During her speech, she also said that violence against women is very frequent, despite the progress made by Bangladesh to ensure women's rights. “Women are subjected to torture, harassment and other forms of violence everywhere, including their workplace, home and educational institutions. 87 out of every 100 women are being subjected to some kind of violence in their family,” she said. Referring to a report from a human rights organization, she said that at least 800 women were raped in 2017.

“The statistics from One Stop Crisis Center is horrifying, which says that more than 2,000 women were victims of physical and sexual violence. Risha, Tonu, Rakib, Sagor, Rupa are just a few names among the many we know, yet none of them have received justice yet.” Sultana Kamal added that there were over 1,500 cases of child abuse, murders and violence in 2017.

She said that people in Bangladesh are concerned about the recent rise in enforced disappearance cases. Regarding extrajudicial killings, the former advisor to the Caretaker Government said that “crossfires” were killing at least one or two people every day. She continued: “Although the government claims these things have stopped, but in 2017, there were 151 cases of extrajudicial killings. These human rights violations are not acceptable.”

Left with dreams, returned with Nightmares

 

Abused female workers back from Saudi Arabia empty-handed; govt offers no help

Sharmeen (not real name), 35,  of Munshiganj, returned from Saudi Arabia on May 24, five months after she had gone to the kingdom for work. “My husband is not accepting me. He asked why I did not send money and why I returned home,” she told this correspondent on June 6. Sharmeen proceeded to recount harrowing tales of both physical and sexual exploitation at her employers' homes in Riyadh.

 

Failing to endure it, she informed the local recruiting agent, who then transferred her to another employer in Jeddah. Even there the abuses did not end and Sharmeen fled.

Soon police found her with physical injuries and admitted her to a hospital in mid-April. After primary treatment, she was sent to a safe house. After over a month's stay there, she was sent home. She then received treatment for an infection in her sexual organ.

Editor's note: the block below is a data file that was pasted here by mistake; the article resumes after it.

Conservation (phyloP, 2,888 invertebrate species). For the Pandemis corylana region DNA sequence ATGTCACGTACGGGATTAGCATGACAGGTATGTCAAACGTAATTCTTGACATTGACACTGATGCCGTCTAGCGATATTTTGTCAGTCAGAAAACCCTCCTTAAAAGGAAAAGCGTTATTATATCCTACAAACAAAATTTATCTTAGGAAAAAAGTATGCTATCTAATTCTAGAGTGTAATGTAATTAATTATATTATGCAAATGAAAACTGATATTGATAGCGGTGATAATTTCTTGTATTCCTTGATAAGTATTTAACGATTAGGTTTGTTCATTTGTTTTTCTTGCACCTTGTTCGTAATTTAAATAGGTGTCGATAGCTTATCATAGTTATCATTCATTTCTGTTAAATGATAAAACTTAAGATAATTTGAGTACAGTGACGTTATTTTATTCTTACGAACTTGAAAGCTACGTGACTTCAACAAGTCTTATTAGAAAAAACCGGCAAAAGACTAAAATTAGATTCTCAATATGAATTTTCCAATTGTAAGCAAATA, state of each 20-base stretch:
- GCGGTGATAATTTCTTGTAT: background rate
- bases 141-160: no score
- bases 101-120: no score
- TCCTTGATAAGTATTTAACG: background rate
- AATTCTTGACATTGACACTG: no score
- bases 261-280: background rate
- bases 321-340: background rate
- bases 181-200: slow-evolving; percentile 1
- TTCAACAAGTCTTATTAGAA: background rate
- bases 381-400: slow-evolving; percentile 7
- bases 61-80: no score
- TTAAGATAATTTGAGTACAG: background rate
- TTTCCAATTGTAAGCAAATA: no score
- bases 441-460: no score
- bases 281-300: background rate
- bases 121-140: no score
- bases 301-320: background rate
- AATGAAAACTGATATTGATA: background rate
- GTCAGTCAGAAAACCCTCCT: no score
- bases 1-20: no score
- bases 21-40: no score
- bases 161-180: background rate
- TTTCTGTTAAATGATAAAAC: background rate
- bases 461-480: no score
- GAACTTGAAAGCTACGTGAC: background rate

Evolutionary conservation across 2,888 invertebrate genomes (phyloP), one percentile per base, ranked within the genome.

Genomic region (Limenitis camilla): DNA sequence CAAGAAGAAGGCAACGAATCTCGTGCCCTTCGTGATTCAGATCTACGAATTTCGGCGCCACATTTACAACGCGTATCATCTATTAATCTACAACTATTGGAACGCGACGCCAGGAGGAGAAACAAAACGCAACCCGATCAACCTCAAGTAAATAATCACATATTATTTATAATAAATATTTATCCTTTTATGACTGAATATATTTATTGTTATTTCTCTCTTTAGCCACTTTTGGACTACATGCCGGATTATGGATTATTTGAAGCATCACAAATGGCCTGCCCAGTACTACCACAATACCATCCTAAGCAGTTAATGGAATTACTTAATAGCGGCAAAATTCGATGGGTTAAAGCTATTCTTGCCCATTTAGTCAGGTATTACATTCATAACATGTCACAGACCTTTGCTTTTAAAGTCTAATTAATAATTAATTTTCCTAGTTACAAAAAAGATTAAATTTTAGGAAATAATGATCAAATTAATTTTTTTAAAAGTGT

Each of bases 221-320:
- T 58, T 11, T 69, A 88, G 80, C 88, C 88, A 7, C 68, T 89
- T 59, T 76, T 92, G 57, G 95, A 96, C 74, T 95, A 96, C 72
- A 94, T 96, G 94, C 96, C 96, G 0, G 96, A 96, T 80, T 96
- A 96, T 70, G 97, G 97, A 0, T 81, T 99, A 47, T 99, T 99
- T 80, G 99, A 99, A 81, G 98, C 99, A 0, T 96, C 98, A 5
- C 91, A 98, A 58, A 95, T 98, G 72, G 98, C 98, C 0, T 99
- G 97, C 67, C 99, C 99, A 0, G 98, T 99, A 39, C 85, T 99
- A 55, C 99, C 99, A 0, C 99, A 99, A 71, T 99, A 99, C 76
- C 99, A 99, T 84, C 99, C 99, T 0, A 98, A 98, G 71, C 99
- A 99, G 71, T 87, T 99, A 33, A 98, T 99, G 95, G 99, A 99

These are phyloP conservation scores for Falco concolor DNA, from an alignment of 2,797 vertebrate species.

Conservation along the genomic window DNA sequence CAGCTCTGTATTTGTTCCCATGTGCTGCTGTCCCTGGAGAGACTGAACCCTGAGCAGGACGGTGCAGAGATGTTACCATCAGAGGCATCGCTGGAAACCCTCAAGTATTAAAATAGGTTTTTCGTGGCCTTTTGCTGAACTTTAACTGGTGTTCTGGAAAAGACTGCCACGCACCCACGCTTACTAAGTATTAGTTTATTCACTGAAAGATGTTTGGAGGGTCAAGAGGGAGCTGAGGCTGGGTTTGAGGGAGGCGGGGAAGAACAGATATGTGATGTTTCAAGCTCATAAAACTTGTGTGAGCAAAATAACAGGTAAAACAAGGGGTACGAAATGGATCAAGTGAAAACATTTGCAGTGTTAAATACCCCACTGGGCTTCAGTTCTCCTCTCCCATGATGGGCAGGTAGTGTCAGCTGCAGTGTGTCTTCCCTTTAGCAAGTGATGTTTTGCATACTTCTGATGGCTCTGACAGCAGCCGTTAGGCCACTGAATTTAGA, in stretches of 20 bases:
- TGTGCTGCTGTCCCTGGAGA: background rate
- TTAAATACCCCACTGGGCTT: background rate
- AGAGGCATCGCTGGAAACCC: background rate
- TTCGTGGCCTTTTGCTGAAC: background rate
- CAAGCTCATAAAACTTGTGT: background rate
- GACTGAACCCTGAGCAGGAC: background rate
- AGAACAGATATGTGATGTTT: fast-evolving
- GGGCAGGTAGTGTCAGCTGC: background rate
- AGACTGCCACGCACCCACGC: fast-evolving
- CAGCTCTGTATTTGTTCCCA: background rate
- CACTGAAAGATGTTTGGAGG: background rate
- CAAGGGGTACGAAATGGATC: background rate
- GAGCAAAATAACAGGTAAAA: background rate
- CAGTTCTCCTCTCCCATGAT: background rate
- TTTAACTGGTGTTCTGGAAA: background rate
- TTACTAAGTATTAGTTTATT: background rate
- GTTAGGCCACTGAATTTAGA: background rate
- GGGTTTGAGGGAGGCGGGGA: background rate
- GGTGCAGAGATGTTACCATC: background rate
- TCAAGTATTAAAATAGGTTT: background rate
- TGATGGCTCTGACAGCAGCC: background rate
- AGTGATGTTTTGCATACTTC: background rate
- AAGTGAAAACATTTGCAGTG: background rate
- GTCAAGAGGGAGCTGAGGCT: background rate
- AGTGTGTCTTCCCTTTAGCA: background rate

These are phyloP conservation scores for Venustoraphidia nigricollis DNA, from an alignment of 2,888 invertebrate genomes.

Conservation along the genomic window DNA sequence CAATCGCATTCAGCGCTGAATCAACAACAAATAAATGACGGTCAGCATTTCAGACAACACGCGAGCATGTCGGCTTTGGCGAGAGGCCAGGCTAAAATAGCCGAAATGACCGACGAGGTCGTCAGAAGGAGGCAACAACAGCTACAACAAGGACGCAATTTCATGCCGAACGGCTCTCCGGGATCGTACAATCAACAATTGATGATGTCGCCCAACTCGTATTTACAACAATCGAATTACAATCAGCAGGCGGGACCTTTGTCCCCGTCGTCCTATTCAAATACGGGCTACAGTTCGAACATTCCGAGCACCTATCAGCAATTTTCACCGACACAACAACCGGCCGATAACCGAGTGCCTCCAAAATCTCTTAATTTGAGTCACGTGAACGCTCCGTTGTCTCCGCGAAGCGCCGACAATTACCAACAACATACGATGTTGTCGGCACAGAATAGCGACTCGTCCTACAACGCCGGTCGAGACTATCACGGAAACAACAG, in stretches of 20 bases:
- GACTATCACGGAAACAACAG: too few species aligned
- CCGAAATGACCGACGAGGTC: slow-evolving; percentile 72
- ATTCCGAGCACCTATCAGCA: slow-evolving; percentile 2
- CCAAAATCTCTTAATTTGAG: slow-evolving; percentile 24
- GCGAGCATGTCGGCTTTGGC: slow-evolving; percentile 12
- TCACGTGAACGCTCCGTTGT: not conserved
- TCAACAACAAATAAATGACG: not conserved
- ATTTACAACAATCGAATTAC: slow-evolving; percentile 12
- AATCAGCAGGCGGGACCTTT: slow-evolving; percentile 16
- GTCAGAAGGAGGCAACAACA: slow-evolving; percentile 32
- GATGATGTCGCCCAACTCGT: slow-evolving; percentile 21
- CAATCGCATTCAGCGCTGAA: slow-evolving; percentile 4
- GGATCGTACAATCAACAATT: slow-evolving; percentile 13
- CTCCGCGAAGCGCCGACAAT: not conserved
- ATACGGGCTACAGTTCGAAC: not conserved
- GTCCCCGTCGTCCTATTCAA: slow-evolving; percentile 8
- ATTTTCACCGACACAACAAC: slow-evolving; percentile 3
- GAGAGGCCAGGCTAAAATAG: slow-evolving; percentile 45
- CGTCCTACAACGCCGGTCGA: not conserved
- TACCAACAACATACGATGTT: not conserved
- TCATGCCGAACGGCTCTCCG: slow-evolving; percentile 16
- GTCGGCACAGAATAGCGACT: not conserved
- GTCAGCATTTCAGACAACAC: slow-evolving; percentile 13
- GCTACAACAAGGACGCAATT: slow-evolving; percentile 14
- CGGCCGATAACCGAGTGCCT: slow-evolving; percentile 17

Left by her husband, Sharmeen now lives with her sister. Her tale is similar to the accounts of other female migrant workers who returned from the Gulf country. Instead of returning with money that could change their fate, they came back with shocking tales of abuse.

 

Almost of all of them left their homes and loved ones for a distant land, determined to earn money and make a better life for their families back home. In stark contrast to their aspirations, they experienced exploitation -- physical, sexual, psychological and financial.

Some were abandoned by their employers who threw them out of their homes. When police spotted the workers, they were picked up and deported.

 

Failing to endure the unending abuses, many others decided to return home themselves and took shelter at safe homes managed by the Bangladesh embassy in Riyadh or Jeddah of Saudi Arabia. When the migrant workers finally returned home empty-handed after months of ordeal, they received no support from the Bangladesh authorities.

 

In many cases, the families also refused to accept them, owing to the associated stigma. Their hopes and dreams shattered, they are left worse off than before they had left.

 

At least 4,000 such workers returned to Bangladesh last year with many instances of it this year as well, according to Brac estimates.  Dulshan, 37, of Chuadanga, returned home empty-handed mid-March this year after seven months of work in Riyadh. She faced non-payment, 18 to 20 hours of daily work and physical torture, all of which forced her to flee.